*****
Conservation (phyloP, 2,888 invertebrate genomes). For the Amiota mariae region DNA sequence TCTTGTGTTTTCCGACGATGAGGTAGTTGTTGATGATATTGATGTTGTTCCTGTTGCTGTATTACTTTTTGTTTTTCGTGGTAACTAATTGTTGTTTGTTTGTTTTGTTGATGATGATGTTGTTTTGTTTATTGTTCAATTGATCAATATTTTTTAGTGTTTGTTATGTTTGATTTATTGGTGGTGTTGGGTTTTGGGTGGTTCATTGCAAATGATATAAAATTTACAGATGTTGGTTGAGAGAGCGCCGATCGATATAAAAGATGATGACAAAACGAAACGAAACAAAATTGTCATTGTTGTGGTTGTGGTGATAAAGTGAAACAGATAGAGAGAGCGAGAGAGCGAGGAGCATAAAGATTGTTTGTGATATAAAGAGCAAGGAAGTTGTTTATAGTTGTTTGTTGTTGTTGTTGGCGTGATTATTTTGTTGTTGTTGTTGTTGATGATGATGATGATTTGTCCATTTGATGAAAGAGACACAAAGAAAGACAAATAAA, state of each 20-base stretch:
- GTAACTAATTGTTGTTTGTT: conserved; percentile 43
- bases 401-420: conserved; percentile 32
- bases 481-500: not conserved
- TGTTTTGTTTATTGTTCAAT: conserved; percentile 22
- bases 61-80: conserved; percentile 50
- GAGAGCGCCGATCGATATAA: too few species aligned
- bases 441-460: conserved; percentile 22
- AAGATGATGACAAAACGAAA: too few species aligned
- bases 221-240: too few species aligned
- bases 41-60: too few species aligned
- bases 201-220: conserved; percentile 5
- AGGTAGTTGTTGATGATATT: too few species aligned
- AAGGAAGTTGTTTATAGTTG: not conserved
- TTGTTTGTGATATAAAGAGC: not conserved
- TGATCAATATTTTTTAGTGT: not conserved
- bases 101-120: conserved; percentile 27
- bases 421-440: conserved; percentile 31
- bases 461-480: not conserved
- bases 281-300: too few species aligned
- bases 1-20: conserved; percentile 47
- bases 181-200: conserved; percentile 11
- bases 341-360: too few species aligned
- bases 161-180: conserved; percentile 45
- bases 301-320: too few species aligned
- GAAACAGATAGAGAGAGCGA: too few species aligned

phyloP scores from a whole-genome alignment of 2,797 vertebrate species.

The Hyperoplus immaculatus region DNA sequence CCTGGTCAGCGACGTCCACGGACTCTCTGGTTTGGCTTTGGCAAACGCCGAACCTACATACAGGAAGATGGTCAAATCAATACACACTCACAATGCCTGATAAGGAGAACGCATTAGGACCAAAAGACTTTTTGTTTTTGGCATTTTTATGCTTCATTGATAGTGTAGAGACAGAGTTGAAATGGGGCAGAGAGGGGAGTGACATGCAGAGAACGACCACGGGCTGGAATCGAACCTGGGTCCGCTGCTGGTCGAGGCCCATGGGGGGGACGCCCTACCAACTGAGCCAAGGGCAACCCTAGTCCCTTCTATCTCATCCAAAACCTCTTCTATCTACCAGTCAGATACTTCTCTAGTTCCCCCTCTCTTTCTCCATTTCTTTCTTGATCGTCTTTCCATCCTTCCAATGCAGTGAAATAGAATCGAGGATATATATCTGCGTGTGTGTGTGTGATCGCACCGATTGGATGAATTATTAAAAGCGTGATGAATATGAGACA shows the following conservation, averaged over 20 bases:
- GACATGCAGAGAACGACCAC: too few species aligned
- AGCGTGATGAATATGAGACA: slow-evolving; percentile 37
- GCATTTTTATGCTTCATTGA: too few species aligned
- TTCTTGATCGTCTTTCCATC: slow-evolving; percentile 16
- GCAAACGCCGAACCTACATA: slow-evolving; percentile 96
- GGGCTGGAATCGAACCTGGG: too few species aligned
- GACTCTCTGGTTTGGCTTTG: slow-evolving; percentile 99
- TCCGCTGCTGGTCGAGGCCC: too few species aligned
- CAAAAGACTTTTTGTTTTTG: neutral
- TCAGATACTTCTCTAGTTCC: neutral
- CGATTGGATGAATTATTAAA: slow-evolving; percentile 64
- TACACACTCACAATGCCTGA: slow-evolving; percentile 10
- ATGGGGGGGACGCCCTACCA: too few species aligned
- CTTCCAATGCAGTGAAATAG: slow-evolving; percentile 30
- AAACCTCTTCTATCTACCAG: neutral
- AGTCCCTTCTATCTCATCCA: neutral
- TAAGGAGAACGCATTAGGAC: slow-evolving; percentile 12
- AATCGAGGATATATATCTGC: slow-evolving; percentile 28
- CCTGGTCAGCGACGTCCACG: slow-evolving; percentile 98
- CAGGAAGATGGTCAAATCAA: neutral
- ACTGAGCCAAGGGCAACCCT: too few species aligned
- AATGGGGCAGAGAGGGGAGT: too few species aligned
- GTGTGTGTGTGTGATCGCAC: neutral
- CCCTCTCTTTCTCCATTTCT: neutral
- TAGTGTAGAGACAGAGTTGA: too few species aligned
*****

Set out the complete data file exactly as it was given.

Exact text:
Conservation (phyloP, 2,888 invertebrate genomes). For the Amiota mariae region DNA sequence TCTTGTGTTTTCCGACGATGAGGTAGTTGTTGATGATATTGATGTTGTTCCTGTTGCTGTATTACTTTTTGTTTTTCGTGGTAACTAATTGTTGTTTGTTTGTTTTGTTGATGATGATGTTGTTTTGTTTATTGTTCAATTGATCAATATTTTTTAGTGTTTGTTATGTTTGATTTATTGGTGGTGTTGGGTTTTGGGTGGTTCATTGCAAATGATATAAAATTTACAGATGTTGGTTGAGAGAGCGCCGATCGATATAAAAGATGATGACAAAACGAAACGAAACAAAATTGTCATTGTTGTGGTTGTGGTGATAAAGTGAAACAGATAGAGAGAGCGAGAGAGCGAGGAGCATAAAGATTGTTTGTGATATAAAGAGCAAGGAAGTTGTTTATAGTTGTTTGTTGTTGTTGTTGGCGTGATTATTTTGTTGTTGTTGTTGTTGATGATGATGATGATTTGTCCATTTGATGAAAGAGACACAAAGAAAGACAAATAAA, state of each 20-base stretch:
- GTAACTAATTGTTGTTTGTT: conserved; percentile 43
- bases 401-420: conserved; percentile 32
- bases 481-500: not conserved
- TGTTTTGTTTATTGTTCAAT: conserved; percentile 22
- bases 61-80: conserved; percentile 50
- GAGAGCGCCGATCGATATAA: too few species aligned
- bases 441-460: conserved; percentile 22
- AAGATGATGACAAAACGAAA: too few species aligned
- bases 221-240: too few species aligned
- bases 41-60: too few species aligned
- bases 201-220: conserved; percentile 5
- AGGTAGTTGTTGATGATATT: too few species aligned
- AAGGAAGTTGTTTATAGTTG: not conserved
- TTGTTTGTGATATAAAGAGC: not conserved
- TGATCAATATTTTTTAGTGT: not conserved
- bases 101-120: conserved; percentile 27
- bases 421-440: conserved; percentile 31
- bases 461-480: not conserved
- bases 281-300: too few species aligned
- bases 1-20: conserved; percentile 47
- bases 181-200: conserved; percentile 11
- bases 341-360: too few species aligned
- bases 161-180: conserved; percentile 45
- bases 301-320: too few species aligned
- GAAACAGATAGAGAGAGCGA: too few species aligned

phyloP scores from a whole-genome alignment of 2,797 vertebrate species.

The Hyperoplus immaculatus region DNA sequence CCTGGTCAGCGACGTCCACGGACTCTCTGGTTTGGCTTTGGCAAACGCCGAACCTACATACAGGAAGATGGTCAAATCAATACACACTCACAATGCCTGATAAGGAGAACGCATTAGGACCAAAAGACTTTTTGTTTTTGGCATTTTTATGCTTCATTGATAGTGTAGAGACAGAGTTGAAATGGGGCAGAGAGGGGAGTGACATGCAGAGAACGACCACGGGCTGGAATCGAACCTGGGTCCGCTGCTGGTCGAGGCCCATGGGGGGGACGCCCTACCAACTGAGCCAAGGGCAACCCTAGTCCCTTCTATCTCATCCAAAACCTCTTCTATCTACCAGTCAGATACTTCTCTAGTTCCCCCTCTCTTTCTCCATTTCTTTCTTGATCGTCTTTCCATCCTTCCAATGCAGTGAAATAGAATCGAGGATATATATCTGCGTGTGTGTGTGTGATCGCACCGATTGGATGAATTATTAAAAGCGTGATGAATATGAGACA shows the following conservation, averaged over 20 bases:
- GACATGCAGAGAACGACCAC: too few species aligned
- AGCGTGATGAATATGAGACA: slow-evolving; percentile 37
- GCATTTTTATGCTTCATTGA: too few species aligned
- TTCTTGATCGTCTTTCCATC: slow-evolving; percentile 16
- GCAAACGCCGAACCTACATA: slow-evolving; percentile 96
- GGGCTGGAATCGAACCTGGG: too few species aligned
- GACTCTCTGGTTTGGCTTTG: slow-evolving; percentile 99
- TCCGCTGCTGGTCGAGGCCC: too few species aligned
- CAAAAGACTTTTTGTTTTTG: neutral
- TCAGATACTTCTCTAGTTCC: neutral
- CGATTGGATGAATTATTAAA: slow-evolving; percentile 64
- TACACACTCACAATGCCTGA: slow-evolving; percentile 10
- ATGGGGGGGACGCCCTACCA: too few species aligned
- CTTCCAATGCAGTGAAATAG: slow-evolving; percentile 30
- AAACCTCTTCTATCTACCAG: neutral
- AGTCCCTTCTATCTCATCCA: neutral
- TAAGGAGAACGCATTAGGAC: slow-evolving; percentile 12
- AATCGAGGATATATATCTGC: slow-evolving; percentile 28
- CCTGGTCAGCGACGTCCACG: slow-evolving; percentile 98
- CAGGAAGATGGTCAAATCAA: neutral
- ACTGAGCCAAGGGCAACCCT: too few species aligned
- AATGGGGCAGAGAGGGGAGT: too few species aligned
- GTGTGTGTGTGTGATCGCAC: neutral
- CCCTCTCTTTCTCCATTTCT: neutral
- TAGTGTAGAGACAGAGTTGA: too few species aligned